In I Once Was Lost, Don Everts and Doug Schaupp tracked the journeys of young atheists and agnostics who became Christians. In every case the process took years and multiple relationships with Christians. You might be an incredible apologist. You might be a great evangelist. God can certainly do the miraculous and call someone to faith in one interaction. But the evidence suggests that this is not normal. Plan for the natural progression but permit room for God to do the supernatural.
  3. The best answer is a good question. You’ll get peppered with a lot of questions. Young adults will want to know your views on evolution, the reliability of the Bible, the exclusivity of Christ, why you hate gay people as a Christian, why you believe in hell, and a host of other hot button issues. The temptation is to fire back a quick response. Resist. Most of the time, those questions aren’t questions. They’re accusations that are rooted in some kind of personal experience. Even if you give the best, most logical response you have in your arsenal, you’re unlikely to convince your interlocutor and may inadvertently provide more ammunition to be aimed back at you. Instead, in the spirit of seeking to understand the question and the person, respond with a question. For instance, when I’m asked about why I hate gay people, I’ll ask, “Why do you think I hate gay people?” Then, as the conversation progresses, we’ll move towards a follow-up question similar to, “Do you think it’s possible to disagree with someone and still care about them?” Questions keep a conversation going, allow you to understand the person’s viewpoint and background, and disarm a potentially adversarial conversation.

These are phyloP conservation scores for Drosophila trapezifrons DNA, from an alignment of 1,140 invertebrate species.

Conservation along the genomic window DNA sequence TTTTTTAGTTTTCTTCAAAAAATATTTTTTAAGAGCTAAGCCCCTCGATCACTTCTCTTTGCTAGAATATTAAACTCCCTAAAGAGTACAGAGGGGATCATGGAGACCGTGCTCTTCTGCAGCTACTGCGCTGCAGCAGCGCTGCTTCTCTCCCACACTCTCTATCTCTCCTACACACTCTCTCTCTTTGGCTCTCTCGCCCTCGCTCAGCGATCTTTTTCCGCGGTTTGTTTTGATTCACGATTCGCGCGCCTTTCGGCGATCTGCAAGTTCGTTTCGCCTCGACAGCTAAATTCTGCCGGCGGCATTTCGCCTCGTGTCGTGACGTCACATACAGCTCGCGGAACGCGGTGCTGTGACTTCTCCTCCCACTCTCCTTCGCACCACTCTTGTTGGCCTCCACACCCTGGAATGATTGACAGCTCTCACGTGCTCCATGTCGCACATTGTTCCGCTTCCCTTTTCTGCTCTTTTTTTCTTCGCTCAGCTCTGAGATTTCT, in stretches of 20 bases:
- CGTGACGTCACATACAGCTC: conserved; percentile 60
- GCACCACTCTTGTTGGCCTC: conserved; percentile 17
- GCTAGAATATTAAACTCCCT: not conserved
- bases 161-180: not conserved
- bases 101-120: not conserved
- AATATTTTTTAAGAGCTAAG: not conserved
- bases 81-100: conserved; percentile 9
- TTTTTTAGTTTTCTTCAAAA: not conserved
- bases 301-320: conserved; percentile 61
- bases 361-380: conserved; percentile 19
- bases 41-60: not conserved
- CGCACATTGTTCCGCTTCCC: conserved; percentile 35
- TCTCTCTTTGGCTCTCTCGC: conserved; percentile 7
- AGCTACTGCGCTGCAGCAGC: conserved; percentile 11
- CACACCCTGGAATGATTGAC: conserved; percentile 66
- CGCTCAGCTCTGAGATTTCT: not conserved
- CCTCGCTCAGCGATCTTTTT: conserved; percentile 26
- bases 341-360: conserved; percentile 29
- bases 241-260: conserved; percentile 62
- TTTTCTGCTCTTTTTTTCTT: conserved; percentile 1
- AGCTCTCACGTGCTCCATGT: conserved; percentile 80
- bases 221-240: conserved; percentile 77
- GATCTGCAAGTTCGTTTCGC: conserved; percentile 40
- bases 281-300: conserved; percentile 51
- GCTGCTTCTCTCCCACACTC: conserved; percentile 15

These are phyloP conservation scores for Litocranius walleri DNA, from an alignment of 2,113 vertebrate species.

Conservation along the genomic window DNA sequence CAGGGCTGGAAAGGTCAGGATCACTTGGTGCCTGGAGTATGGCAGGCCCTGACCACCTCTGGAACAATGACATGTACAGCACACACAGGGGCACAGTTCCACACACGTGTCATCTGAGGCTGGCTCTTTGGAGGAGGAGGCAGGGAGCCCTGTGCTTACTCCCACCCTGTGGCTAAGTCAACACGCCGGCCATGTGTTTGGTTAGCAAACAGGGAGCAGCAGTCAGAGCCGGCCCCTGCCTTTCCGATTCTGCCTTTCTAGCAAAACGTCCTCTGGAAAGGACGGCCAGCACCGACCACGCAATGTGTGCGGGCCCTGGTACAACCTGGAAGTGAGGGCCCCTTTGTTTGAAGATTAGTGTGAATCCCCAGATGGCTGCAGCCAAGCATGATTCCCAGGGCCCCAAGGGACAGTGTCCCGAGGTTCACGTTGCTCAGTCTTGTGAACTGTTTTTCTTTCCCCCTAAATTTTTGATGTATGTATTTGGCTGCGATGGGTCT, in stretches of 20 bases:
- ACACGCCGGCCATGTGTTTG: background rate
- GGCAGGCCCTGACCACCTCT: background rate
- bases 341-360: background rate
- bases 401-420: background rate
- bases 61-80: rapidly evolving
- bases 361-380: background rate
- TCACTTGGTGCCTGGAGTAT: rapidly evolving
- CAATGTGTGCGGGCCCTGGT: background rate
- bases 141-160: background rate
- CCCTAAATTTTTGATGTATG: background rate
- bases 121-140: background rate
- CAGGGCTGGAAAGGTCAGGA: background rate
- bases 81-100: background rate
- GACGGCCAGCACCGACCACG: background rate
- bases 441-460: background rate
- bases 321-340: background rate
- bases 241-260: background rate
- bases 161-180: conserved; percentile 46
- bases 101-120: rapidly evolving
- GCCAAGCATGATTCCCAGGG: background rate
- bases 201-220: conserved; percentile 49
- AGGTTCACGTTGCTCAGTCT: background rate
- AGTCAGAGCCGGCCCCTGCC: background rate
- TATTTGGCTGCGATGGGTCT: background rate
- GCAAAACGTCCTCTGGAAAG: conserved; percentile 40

4. Be prepared to take an “L.” Since you’re taking a long-term view, be ready to “lose” an argument. The overriding principle I teach students as I train them in evangelism is to remember that we are trying to win the person, not the argument. It’s entirely possible to win an argument and lose a person. As Christ-followers, winning the argument should never be the goal. We should be willing to endure scoffing, mocking, ridicule, name-calling, and a host of other derisive behaviors in order to introduce someone to Jesus. I will always allow a person I’m in conversation with to have the last word even if I feel like I have a perfect rebuttal. 
  5. Always run to Jesus. I have no interest in convincing a non-Christian to adopt my views on the reliability of Scripture, the roles of women, the need to adopt my views on sexuality, or my political views. I’m certainly willing to talk about them and give the reasons for why I believe what I believe, but the point of my conversation is to persuade them to believe in and follow Jesus. As a result, I’m looking for every opportunity to take a conversation to what that person believes about Jesus. 
    We tend to inadvertently add a lot to the Gospel, but the New Testament gives a relatively low baseline for what a person must believe to become a Christian in Romans 8:9-10. Spoiler alert, it all centers on what someone believes about Jesus. If our intention is actually evangelistic, then our conversation needs to quickly get to a person’s viewpoint on Jesus.